Demolition starts on Boracay Island

Resort owners, residents remove structures on roads, beaches as closure nears

A section of Boracay West Cove has been demolished as businesses, residents and officials prepare for Boracay Island’s six-month closure and rehabilitation. —ETO PAGADUAN

BORACAY ISLAND, Aklan — A week before Boracay Island is shut down to tourists and the compulsory removal of illegal structures starts, resort owner Leonard Tirol has already complied with easement regulations.

“I removed a platform within the beach easement shortly after President Duterte declared that the island will be closed. I also removed a concrete fence at the back of my property within the road easement,” Tirol told the Inquirer.


He also removed a small office occupying part of the road easement.

Tirol has encouraged other property owners to do the same before the island is closed to tourists to allow its rehabilitation.


West Cove

“Let us not wait for the closure. There are property owners who still have not removed their structures even if these were already marked by the local government and the DENR (Department of Environment and Natural Resources),” he said.

The local government of Malay has started demolishing the main building of Boracay West Cove Resort so it will not be occupied, said Rowen Aguirre, municipal executive assistant for Boracay affairs.

Environment Secretary Roy Cimatu on Feb. 24 ordered the demolition of structures in the resort not covered by the Forest Land Use Agreement for Tourism Purposes (FLAgT) issued to Boracay West Cove in 2009.

A FLAgT allows the temporary use, occupation and development of any forest land for tourism purposes for a period of 25 years renewable for another 25 years.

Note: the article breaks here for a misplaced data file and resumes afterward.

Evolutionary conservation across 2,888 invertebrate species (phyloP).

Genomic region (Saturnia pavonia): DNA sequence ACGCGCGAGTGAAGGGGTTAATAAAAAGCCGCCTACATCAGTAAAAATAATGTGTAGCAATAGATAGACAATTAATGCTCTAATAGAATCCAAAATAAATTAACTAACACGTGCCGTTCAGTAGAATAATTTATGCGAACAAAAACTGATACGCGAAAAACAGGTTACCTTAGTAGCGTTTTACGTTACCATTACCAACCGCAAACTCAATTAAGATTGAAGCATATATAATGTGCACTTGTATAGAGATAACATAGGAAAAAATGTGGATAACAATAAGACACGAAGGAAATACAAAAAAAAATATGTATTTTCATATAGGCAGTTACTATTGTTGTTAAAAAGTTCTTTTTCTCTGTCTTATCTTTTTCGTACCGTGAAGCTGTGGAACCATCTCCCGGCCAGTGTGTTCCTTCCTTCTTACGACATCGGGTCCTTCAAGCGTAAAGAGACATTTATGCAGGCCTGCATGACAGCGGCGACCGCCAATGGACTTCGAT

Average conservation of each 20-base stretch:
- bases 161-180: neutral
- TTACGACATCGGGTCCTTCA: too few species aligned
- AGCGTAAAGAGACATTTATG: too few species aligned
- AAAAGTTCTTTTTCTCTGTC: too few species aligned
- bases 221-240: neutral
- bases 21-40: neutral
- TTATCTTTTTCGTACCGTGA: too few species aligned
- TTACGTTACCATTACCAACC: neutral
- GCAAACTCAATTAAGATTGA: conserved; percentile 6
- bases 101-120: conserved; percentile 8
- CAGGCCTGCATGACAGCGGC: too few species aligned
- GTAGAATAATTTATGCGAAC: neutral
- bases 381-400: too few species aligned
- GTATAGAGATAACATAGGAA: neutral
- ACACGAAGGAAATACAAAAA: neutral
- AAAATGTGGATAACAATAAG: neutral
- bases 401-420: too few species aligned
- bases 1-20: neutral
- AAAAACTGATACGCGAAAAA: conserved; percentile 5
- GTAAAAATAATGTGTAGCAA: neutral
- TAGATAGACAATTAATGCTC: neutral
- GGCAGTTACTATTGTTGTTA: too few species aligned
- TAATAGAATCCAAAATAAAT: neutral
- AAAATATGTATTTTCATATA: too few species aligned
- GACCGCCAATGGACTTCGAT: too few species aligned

The DENR canceled the FLAgT but resort owner Crisostomo Aquino filed an appeal in the Office of the President in October 2014. The case remains unresolved.

On March 14, the local government closed the resort for operating without business, building, occupancy and sanitary permits.


Road easement

Red marks are found on structures along Boracay’s 6-kilometer main road. These indicate how many meters the road easement will be expanded and area of the structures that should be removed.

Along the main road, workers are busy tearing up concrete fences and parts of buildings while some residents have removed parts of their houses within the road easement.

The DENR and the local government are enforcing a municipal ordinance mandating a road easement of 6 meters (m) to each side from the center line of the road or a total of 12 m.

Protest caravan

Government agencies are also imposing a 30-m easement on its beaches, which are being cleared of illegal structures.

On Thursday, about 50 vehicles joined a 71-km caravan protesting the closure of Boracay. The protesters said closing the island would hit the livelihood of residents and workers. The caravan, led by the #NoToBoracayClosure! #DefendLivelihood! #No to Casino! Coalition, left the capital town of Kalibo at 8 a.m. and reached Barangay Caticlan in Malay at noon.

The Boracay Foundation Inc. and the Philippine Chamber of Commerce and Industry-Boracay have distanced themselves from the protest.

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TAGS: Boracay Island, demolition, illegal structures
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